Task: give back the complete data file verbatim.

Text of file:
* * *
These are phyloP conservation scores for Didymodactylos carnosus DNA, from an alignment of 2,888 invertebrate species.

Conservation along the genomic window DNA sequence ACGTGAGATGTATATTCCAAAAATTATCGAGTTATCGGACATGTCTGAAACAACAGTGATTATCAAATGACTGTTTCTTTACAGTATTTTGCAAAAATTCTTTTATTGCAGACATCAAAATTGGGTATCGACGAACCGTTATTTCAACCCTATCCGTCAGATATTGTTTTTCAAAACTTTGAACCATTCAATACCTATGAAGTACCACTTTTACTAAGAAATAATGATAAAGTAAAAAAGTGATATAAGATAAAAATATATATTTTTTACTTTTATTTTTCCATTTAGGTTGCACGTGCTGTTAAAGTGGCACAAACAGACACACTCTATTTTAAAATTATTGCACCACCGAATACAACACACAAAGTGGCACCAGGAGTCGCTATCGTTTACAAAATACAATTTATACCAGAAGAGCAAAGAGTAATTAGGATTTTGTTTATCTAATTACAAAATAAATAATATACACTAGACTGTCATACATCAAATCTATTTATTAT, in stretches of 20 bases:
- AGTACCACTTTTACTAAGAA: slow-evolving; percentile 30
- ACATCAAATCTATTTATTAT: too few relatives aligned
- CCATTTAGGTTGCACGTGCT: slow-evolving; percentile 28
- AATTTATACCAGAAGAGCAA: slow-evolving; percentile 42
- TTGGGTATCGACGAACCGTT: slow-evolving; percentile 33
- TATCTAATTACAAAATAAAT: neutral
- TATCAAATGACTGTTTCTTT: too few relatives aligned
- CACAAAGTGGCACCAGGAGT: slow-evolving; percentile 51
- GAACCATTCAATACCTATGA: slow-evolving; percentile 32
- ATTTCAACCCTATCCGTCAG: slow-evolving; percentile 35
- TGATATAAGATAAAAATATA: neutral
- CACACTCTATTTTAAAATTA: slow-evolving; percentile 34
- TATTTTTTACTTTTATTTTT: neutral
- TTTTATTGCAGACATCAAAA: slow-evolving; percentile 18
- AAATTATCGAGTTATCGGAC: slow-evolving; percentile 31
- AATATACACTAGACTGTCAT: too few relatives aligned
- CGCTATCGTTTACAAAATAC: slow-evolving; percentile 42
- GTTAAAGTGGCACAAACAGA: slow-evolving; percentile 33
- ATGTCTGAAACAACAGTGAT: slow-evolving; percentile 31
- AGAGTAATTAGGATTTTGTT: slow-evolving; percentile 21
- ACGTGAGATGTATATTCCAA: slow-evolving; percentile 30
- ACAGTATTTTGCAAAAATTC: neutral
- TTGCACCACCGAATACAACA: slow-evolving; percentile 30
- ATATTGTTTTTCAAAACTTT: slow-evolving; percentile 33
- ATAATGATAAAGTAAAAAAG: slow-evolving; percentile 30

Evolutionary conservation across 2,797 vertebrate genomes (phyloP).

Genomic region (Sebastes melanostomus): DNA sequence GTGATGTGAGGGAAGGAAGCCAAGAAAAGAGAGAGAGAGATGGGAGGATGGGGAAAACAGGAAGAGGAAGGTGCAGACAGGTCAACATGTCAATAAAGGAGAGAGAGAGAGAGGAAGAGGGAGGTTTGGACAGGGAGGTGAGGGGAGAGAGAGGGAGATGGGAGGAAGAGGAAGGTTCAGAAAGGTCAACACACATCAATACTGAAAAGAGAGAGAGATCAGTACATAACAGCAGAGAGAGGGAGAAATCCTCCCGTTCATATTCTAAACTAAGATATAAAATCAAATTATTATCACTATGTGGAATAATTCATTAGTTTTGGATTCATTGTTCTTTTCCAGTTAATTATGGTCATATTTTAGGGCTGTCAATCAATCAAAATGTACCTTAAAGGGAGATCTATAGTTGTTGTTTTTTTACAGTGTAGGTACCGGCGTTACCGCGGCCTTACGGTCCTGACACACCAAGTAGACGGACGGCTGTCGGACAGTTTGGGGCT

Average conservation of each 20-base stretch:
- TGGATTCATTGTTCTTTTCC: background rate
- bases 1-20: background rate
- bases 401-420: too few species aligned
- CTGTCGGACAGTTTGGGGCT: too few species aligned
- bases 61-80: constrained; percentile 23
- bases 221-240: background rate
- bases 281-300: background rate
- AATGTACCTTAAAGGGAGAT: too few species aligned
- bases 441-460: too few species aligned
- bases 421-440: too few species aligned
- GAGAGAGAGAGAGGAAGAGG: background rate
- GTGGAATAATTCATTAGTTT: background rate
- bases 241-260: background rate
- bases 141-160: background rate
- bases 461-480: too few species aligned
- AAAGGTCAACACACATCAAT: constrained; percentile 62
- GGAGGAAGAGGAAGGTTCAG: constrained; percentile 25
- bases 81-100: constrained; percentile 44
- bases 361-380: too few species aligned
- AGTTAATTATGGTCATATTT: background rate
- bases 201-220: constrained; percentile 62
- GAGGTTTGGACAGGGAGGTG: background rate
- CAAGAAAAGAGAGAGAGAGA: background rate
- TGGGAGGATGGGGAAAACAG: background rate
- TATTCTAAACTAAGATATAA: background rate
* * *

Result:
These are phyloP conservation scores for Didymodactylos carnosus DNA, from an alignment of 2,888 invertebrate species.

Conservation along the genomic window DNA sequence ACGTGAGATGTATATTCCAAAAATTATCGAGTTATCGGACATGTCTGAAACAACAGTGATTATCAAATGACTGTTTCTTTACAGTATTTTGCAAAAATTCTTTTATTGCAGACATCAAAATTGGGTATCGACGAACCGTTATTTCAACCCTATCCGTCAGATATTGTTTTTCAAAACTTTGAACCATTCAATACCTATGAAGTACCACTTTTACTAAGAAATAATGATAAAGTAAAAAAGTGATATAAGATAAAAATATATATTTTTTACTTTTATTTTTCCATTTAGGTTGCACGTGCTGTTAAAGTGGCACAAACAGACACACTCTATTTTAAAATTATTGCACCACCGAATACAACACACAAAGTGGCACCAGGAGTCGCTATCGTTTACAAAATACAATTTATACCAGAAGAGCAAAGAGTAATTAGGATTTTGTTTATCTAATTACAAAATAAATAATATACACTAGACTGTCATACATCAAATCTATTTATTAT, in stretches of 20 bases:
- AGTACCACTTTTACTAAGAA: slow-evolving; percentile 30
- ACATCAAATCTATTTATTAT: too few relatives aligned
- CCATTTAGGTTGCACGTGCT: slow-evolving; percentile 28
- AATTTATACCAGAAGAGCAA: slow-evolving; percentile 42
- TTGGGTATCGACGAACCGTT: slow-evolving; percentile 33
- TATCTAATTACAAAATAAAT: neutral
- TATCAAATGACTGTTTCTTT: too few relatives aligned
- CACAAAGTGGCACCAGGAGT: slow-evolving; percentile 51
- GAACCATTCAATACCTATGA: slow-evolving; percentile 32
- ATTTCAACCCTATCCGTCAG: slow-evolving; percentile 35
- TGATATAAGATAAAAATATA: neutral
- CACACTCTATTTTAAAATTA: slow-evolving; percentile 34
- TATTTTTTACTTTTATTTTT: neutral
- TTTTATTGCAGACATCAAAA: slow-evolving; percentile 18
- AAATTATCGAGTTATCGGAC: slow-evolving; percentile 31
- AATATACACTAGACTGTCAT: too few relatives aligned
- CGCTATCGTTTACAAAATAC: slow-evolving; percentile 42
- GTTAAAGTGGCACAAACAGA: slow-evolving; percentile 33
- ATGTCTGAAACAACAGTGAT: slow-evolving; percentile 31
- AGAGTAATTAGGATTTTGTT: slow-evolving; percentile 21
- ACGTGAGATGTATATTCCAA: slow-evolving; percentile 30
- ACAGTATTTTGCAAAAATTC: neutral
- TTGCACCACCGAATACAACA: slow-evolving; percentile 30
- ATATTGTTTTTCAAAACTTT: slow-evolving; percentile 33
- ATAATGATAAAGTAAAAAAG: slow-evolving; percentile 30

Evolutionary conservation across 2,797 vertebrate genomes (phyloP).

Genomic region (Sebastes melanostomus): DNA sequence GTGATGTGAGGGAAGGAAGCCAAGAAAAGAGAGAGAGAGATGGGAGGATGGGGAAAACAGGAAGAGGAAGGTGCAGACAGGTCAACATGTCAATAAAGGAGAGAGAGAGAGAGGAAGAGGGAGGTTTGGACAGGGAGGTGAGGGGAGAGAGAGGGAGATGGGAGGAAGAGGAAGGTTCAGAAAGGTCAACACACATCAATACTGAAAAGAGAGAGAGATCAGTACATAACAGCAGAGAGAGGGAGAAATCCTCCCGTTCATATTCTAAACTAAGATATAAAATCAAATTATTATCACTATGTGGAATAATTCATTAGTTTTGGATTCATTGTTCTTTTCCAGTTAATTATGGTCATATTTTAGGGCTGTCAATCAATCAAAATGTACCTTAAAGGGAGATCTATAGTTGTTGTTTTTTTACAGTGTAGGTACCGGCGTTACCGCGGCCTTACGGTCCTGACACACCAAGTAGACGGACGGCTGTCGGACAGTTTGGGGCT

Average conservation of each 20-base stretch:
- TGGATTCATTGTTCTTTTCC: background rate
- bases 1-20: background rate
- bases 401-420: too few species aligned
- CTGTCGGACAGTTTGGGGCT: too few species aligned
- bases 61-80: constrained; percentile 23
- bases 221-240: background rate
- bases 281-300: background rate
- AATGTACCTTAAAGGGAGAT: too few species aligned
- bases 441-460: too few species aligned
- bases 421-440: too few species aligned
- GAGAGAGAGAGAGGAAGAGG: background rate
- GTGGAATAATTCATTAGTTT: background rate
- bases 241-260: background rate
- bases 141-160: background rate
- bases 461-480: too few species aligned
- AAAGGTCAACACACATCAAT: constrained; percentile 62
- GGAGGAAGAGGAAGGTTCAG: constrained; percentile 25
- bases 81-100: constrained; percentile 44
- bases 361-380: too few species aligned
- AGTTAATTATGGTCATATTT: background rate
- bases 201-220: constrained; percentile 62
- GAGGTTTGGACAGGGAGGTG: background rate
- CAAGAAAAGAGAGAGAGAGA: background rate
- TGGGAGGATGGGGAAAACAG: background rate
- TATTCTAAACTAAGATATAA: background rate